I’m creating a collection of “Special offerings for open source projects”.
If you guys know any devtool or service that should be on the list, please add it here: https://docs.google.com/spreadsheets/d/19rLT0G8L21aCETucxCWkbNUOmCfSWAl8MiA33wM1uxo/edit?usp=sharing
I am building an app that enables the developer community to follow and discover recorded talks from meetups and conferences. This week is all about the last fixes before going live.
The project’s first experiment has been the MeetupFeed blog: http://meetupfeed.com/
Its reception has been amazing, with a lot of positive feedbacks from the community. Also I could learn a lot about the upcoming challenges.
The app is going live in January, I’m working on the last fixes this week.
If you find the idea interesting, shoot me a mail for early access: email@example.com
Using karma points for communities is the best practise for a reason. Don’t get me wrong it is far from being perfect, but probably the least annoying thing you can do.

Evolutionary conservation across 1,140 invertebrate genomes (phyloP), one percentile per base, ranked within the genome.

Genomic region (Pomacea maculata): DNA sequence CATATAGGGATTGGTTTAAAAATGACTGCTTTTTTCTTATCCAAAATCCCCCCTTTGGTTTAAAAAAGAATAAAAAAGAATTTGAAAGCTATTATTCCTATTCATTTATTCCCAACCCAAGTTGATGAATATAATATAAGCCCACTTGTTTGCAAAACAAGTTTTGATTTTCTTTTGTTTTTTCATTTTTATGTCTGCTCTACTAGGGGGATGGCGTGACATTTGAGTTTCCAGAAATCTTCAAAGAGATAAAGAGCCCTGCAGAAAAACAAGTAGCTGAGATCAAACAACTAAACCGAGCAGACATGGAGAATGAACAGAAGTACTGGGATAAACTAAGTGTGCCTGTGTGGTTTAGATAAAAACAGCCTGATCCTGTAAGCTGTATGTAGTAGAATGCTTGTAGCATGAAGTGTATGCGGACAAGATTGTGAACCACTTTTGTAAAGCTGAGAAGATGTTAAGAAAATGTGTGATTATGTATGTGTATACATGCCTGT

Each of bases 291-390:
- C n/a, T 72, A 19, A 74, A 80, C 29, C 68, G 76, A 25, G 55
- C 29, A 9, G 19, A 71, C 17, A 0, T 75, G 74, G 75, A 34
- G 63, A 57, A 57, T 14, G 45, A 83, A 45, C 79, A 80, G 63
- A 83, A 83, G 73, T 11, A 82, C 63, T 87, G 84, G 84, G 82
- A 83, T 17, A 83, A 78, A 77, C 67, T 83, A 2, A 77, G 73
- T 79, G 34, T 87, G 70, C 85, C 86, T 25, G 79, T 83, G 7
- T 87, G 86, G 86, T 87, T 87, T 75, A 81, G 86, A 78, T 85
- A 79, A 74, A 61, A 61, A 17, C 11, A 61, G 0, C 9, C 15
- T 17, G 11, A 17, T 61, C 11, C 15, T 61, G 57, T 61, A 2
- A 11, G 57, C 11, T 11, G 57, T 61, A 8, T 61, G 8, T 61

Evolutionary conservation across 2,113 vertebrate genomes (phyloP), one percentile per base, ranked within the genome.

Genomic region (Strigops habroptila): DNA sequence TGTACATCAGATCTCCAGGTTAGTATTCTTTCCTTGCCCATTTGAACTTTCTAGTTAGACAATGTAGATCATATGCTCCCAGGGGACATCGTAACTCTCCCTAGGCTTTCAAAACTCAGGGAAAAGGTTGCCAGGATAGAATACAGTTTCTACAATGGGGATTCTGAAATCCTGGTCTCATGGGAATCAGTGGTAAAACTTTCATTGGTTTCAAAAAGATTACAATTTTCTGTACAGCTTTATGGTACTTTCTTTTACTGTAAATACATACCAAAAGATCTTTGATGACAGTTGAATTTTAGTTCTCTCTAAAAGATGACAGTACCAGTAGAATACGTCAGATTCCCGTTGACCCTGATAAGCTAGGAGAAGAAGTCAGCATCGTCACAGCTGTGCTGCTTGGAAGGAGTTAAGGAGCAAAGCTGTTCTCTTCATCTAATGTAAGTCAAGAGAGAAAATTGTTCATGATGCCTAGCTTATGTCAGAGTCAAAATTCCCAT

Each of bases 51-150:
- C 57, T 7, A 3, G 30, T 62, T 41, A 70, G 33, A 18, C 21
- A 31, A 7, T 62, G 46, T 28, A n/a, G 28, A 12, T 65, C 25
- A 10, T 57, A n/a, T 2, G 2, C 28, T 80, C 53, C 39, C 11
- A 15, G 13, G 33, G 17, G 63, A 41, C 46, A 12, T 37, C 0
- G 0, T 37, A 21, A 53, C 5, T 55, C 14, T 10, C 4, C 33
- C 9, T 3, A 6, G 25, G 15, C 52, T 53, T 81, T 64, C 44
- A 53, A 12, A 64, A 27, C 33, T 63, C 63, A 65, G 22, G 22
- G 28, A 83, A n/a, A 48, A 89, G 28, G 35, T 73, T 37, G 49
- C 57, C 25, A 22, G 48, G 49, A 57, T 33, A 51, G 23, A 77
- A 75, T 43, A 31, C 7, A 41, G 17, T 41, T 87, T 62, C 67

Collecting karma points tend to be motivating for a lot of users which is great for the community since these users bring in most of the interesting content (of course it’s an other story with comments). For the rest of us, I don’t think it is a popularity contest, at least I don’t see it that way. IMO Lobsters did a good job by not pushing karma points too much.
(yeah, I know mine’s terribly low) :)
You have one more point now!
I’ve never though about it that way. I might have wished for a non-zero score in the beginning, which might have pushed me to post a comment. Much like one leaves his first torrent seeded a little while longer to build a ratio or something. :-)
Thanks for the feedback @angersock. I’ve been thinking about if this digest belongs to Lobsters or not. Still not sure, you might be right. If it turns out not to be valuable (or at least interesting) for the community, I won’t submit more digests, only articles.